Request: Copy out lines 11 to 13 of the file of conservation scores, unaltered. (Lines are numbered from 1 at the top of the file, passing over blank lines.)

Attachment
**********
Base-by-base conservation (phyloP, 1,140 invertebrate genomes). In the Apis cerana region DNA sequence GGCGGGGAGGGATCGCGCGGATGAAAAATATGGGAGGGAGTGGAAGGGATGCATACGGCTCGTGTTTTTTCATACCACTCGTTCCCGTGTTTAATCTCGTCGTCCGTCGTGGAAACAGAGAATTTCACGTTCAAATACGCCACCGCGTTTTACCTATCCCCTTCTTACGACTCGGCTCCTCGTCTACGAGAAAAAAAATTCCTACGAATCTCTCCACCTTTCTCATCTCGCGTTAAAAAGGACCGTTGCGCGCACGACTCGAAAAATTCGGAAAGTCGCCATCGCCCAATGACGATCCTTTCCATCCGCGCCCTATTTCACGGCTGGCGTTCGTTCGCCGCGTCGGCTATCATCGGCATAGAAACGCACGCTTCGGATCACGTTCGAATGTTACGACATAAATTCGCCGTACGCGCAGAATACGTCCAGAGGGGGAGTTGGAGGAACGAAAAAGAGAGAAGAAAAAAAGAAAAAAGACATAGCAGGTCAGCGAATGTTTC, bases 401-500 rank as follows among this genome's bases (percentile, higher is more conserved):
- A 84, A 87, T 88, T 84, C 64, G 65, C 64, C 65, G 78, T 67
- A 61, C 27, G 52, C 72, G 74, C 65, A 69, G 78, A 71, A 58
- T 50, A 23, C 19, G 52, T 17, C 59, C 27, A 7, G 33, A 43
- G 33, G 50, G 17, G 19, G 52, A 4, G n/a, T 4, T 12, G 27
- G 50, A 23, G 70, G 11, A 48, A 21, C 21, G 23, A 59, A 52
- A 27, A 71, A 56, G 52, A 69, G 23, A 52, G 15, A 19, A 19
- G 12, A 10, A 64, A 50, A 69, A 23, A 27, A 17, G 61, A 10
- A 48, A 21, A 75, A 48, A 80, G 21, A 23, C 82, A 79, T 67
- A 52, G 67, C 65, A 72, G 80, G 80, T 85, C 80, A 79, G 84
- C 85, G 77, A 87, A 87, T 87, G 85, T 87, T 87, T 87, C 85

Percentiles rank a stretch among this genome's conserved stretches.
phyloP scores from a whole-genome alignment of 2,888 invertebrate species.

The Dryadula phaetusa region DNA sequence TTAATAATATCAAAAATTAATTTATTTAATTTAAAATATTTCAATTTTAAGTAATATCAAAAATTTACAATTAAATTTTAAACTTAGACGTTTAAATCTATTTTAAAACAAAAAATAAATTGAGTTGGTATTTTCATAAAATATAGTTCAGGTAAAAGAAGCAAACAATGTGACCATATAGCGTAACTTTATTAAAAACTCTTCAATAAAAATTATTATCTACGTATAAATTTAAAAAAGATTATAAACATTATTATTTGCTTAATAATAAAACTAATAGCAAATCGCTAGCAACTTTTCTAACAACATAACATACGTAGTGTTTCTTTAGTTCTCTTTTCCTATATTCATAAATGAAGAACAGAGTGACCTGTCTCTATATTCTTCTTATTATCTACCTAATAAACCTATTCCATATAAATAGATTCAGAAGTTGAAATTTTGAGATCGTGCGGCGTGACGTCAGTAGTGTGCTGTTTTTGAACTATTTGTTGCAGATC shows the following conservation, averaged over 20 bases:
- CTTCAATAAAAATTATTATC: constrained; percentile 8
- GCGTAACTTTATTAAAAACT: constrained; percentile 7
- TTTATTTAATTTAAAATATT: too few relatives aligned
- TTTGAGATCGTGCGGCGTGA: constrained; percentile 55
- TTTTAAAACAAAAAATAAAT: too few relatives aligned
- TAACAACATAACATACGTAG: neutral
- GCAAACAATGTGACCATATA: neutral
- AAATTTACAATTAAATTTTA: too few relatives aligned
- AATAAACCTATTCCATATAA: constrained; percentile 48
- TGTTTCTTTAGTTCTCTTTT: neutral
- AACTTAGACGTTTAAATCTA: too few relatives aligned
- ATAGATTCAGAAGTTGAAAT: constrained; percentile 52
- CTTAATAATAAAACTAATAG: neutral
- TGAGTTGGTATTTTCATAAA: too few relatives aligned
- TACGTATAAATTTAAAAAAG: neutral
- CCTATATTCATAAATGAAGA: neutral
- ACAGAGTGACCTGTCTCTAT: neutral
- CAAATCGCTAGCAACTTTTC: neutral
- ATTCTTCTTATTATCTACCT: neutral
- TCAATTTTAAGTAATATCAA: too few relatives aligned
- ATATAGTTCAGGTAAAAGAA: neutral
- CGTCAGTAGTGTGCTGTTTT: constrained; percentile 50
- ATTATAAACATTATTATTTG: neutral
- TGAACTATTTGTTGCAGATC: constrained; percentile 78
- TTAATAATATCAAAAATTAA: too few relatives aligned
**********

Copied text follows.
- C 85, G 77, A 87, A 87, T 87, G 85, T 87, T 87, T 87, C 85

Percentiles rank a stretch among this genome's conserved stretches.
phyloP scores from a whole-genome alignment of 2,888 invertebrate species.